Coral Reefs


Why care about coral reefs?

Healthy coral reefs are some of the most biologically diverse and economically valuable ecosystems on earth, providing food, jobs, recreational opportunities, coastal protection, cultural significance, and other important services to billions of people worldwide. In a recent report by USGS, Hawaii’s coral reefs were valued at $863 million per year.  Unfortunately, many of the world’s coral reefs have been damaged or destroyed due to increasing human impacts, climate change, and other factors. Due to the global bleaching event that occurred in 2014-2016, along with regional disease outbreaks like the stony coral tissue loss disease in the Caribbean, corals are estimated to decline greatly by 2050. The decline and loss of coral reef ecosystems already has significant social, economic, and ecological impacts on people and communities in the U.S. and around the world.


Coral reefs provide habitat for our nearshore fisheries, protect coasts from waves and storms, and support tourism and fishing industries worth billions of dollars. Coral reefs are also fundamental to the fabric of local communities, providing a source of food, materials and traditional activities.


Hawai’i’s coral reefs have experienced recent bleaching events, with the 2014 and 2015 events have unprecedented amounts of bleaching.  In these events, up to 50% of the reef died in some locations, due to temperature effects from climate change.  Combined with other factors like population density, increased coastal development, land-based sources of pollution, increased sediments in the water, damage by tourists and divers, groundings, poor water quality from runoff and sewage treatment, and overfishing, climate change is critically affecting our coral reefs, and the benefits we depend upon.  Other effects from climate change like sea level rise and larger and stronger storms will also contribute to the degradation of our coral reefs.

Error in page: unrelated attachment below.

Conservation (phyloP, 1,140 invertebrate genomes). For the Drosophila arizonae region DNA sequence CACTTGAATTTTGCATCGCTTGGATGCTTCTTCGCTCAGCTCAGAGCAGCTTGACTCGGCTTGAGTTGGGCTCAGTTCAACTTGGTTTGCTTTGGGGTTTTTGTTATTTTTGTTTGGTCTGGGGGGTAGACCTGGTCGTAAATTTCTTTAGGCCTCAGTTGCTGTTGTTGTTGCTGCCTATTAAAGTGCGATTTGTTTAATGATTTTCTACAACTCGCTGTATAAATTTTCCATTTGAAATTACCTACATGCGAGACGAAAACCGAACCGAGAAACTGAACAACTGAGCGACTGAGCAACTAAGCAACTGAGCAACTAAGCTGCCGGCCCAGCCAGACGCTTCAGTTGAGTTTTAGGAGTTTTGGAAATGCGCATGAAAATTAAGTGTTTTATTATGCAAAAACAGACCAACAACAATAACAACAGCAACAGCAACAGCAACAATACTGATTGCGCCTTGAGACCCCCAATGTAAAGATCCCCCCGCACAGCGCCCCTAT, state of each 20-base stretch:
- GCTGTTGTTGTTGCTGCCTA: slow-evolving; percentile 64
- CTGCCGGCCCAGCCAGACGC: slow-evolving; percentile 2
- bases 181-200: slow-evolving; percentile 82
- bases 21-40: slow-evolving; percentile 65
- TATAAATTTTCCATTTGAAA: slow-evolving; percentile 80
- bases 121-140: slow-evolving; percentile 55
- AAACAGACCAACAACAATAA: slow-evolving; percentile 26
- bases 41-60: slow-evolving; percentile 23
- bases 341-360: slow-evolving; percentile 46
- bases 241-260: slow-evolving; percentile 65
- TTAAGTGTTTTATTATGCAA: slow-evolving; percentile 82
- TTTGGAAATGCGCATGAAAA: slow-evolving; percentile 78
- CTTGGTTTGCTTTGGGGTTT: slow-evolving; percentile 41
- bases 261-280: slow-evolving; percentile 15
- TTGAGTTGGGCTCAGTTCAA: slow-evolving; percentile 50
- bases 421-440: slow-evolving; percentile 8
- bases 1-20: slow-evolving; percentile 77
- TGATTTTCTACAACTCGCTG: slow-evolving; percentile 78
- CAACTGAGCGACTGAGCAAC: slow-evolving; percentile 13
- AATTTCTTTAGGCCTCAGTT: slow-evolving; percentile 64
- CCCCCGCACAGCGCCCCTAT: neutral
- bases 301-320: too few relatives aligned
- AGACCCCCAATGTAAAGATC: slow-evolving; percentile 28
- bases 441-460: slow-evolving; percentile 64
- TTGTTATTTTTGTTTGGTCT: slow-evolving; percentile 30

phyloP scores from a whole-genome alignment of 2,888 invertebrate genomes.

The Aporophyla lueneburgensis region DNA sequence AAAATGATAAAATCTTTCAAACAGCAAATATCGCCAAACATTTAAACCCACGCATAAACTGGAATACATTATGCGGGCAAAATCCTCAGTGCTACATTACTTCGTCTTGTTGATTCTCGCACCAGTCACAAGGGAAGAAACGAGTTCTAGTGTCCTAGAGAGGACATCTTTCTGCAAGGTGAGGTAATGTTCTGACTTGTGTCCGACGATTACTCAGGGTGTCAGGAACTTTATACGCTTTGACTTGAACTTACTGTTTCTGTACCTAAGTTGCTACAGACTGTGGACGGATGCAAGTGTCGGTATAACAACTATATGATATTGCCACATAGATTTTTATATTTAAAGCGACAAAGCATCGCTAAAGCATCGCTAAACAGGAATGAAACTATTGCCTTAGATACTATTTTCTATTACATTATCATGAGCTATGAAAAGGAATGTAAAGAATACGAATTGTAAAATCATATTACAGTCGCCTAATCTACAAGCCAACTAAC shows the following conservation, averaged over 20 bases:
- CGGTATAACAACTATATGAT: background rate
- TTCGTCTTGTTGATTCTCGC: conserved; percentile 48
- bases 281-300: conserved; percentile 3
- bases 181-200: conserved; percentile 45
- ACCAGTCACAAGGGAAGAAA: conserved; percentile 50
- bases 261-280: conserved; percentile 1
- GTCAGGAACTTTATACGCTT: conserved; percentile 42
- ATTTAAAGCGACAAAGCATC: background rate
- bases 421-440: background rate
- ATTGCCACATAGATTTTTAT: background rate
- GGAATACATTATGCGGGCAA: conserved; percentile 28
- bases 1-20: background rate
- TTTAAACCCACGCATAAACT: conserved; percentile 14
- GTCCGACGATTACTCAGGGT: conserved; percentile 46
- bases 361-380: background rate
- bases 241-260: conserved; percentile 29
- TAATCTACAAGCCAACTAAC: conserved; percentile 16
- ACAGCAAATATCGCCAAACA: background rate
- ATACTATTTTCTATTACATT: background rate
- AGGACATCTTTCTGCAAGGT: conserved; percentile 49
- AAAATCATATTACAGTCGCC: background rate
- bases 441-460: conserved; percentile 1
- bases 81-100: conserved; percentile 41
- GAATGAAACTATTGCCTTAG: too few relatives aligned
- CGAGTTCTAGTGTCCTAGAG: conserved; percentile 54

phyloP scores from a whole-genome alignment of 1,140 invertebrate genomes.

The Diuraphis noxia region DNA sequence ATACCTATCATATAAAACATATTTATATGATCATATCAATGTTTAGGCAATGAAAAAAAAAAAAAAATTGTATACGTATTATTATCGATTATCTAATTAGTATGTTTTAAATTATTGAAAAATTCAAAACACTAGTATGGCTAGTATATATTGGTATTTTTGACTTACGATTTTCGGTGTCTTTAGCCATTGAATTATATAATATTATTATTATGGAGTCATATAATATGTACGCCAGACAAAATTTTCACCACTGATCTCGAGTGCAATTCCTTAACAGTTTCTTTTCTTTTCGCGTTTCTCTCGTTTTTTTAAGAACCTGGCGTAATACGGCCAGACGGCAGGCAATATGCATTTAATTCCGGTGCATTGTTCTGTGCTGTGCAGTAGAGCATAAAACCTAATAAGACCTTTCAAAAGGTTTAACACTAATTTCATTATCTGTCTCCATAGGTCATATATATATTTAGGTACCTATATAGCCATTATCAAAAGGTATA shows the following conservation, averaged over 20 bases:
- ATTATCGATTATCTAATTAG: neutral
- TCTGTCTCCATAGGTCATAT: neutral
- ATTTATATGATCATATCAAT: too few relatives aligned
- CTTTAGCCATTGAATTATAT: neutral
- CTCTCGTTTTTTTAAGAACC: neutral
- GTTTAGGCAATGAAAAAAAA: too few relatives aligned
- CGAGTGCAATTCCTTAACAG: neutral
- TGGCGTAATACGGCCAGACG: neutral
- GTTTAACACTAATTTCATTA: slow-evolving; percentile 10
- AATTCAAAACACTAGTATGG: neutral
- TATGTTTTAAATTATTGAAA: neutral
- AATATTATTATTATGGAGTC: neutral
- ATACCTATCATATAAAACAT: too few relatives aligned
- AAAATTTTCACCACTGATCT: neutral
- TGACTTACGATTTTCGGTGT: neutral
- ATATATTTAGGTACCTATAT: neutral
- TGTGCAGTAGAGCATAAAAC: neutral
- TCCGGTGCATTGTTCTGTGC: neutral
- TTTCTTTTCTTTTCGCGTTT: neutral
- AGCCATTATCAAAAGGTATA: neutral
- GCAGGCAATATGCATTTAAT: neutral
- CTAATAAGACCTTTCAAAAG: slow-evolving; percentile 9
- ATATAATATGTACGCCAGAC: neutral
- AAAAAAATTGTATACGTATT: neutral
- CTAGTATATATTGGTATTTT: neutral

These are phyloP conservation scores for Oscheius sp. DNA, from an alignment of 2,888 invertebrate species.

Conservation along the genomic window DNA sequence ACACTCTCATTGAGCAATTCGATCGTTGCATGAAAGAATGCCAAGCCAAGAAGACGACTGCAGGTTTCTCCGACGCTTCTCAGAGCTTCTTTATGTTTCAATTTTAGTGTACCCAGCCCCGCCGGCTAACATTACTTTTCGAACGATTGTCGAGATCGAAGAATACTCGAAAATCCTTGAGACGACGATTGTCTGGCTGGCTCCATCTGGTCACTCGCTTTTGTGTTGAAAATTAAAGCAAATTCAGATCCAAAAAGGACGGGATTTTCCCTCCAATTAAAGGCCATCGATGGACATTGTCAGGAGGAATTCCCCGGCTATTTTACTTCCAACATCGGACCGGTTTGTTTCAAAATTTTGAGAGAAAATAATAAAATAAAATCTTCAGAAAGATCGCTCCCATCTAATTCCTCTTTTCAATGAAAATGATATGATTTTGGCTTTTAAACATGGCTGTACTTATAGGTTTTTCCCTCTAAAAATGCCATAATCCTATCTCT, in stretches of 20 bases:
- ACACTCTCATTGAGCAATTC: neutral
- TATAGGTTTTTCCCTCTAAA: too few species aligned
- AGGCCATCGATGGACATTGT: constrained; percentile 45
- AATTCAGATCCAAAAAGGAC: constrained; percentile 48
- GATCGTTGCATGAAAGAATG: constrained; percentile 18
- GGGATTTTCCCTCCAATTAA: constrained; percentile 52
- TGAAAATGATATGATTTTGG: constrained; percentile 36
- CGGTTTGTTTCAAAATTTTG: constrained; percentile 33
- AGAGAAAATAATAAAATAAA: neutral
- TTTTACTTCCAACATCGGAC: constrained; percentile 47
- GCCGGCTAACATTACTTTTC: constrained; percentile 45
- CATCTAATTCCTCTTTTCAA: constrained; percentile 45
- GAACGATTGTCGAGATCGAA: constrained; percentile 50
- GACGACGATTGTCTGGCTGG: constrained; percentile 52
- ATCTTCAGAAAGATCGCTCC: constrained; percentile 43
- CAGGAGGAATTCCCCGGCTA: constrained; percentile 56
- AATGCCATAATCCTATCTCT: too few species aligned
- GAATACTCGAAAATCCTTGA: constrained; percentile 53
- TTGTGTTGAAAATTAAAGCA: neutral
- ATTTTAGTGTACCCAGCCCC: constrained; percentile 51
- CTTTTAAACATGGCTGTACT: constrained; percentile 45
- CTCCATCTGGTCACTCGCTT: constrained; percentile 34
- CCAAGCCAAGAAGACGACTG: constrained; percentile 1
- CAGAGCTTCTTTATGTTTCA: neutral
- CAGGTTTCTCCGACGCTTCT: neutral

DAR supports critical planning efforts, community action, awareness-raising activities, scientific research with direct management applications, and on-the-ground management projects. Key outcomes of this work include greater capacity to enforce coral reef protections and increased understanding of the key threats to reef ecosystems at priority sites.


Learn more about coral and live rock, rules pertaining to them, and view descriptive information about eight common Hawaiian corals on this page.

Coral Reefs Site

Please visit the Coral Reefs Site for more information about coral reefs in the State of Hawaiʻi.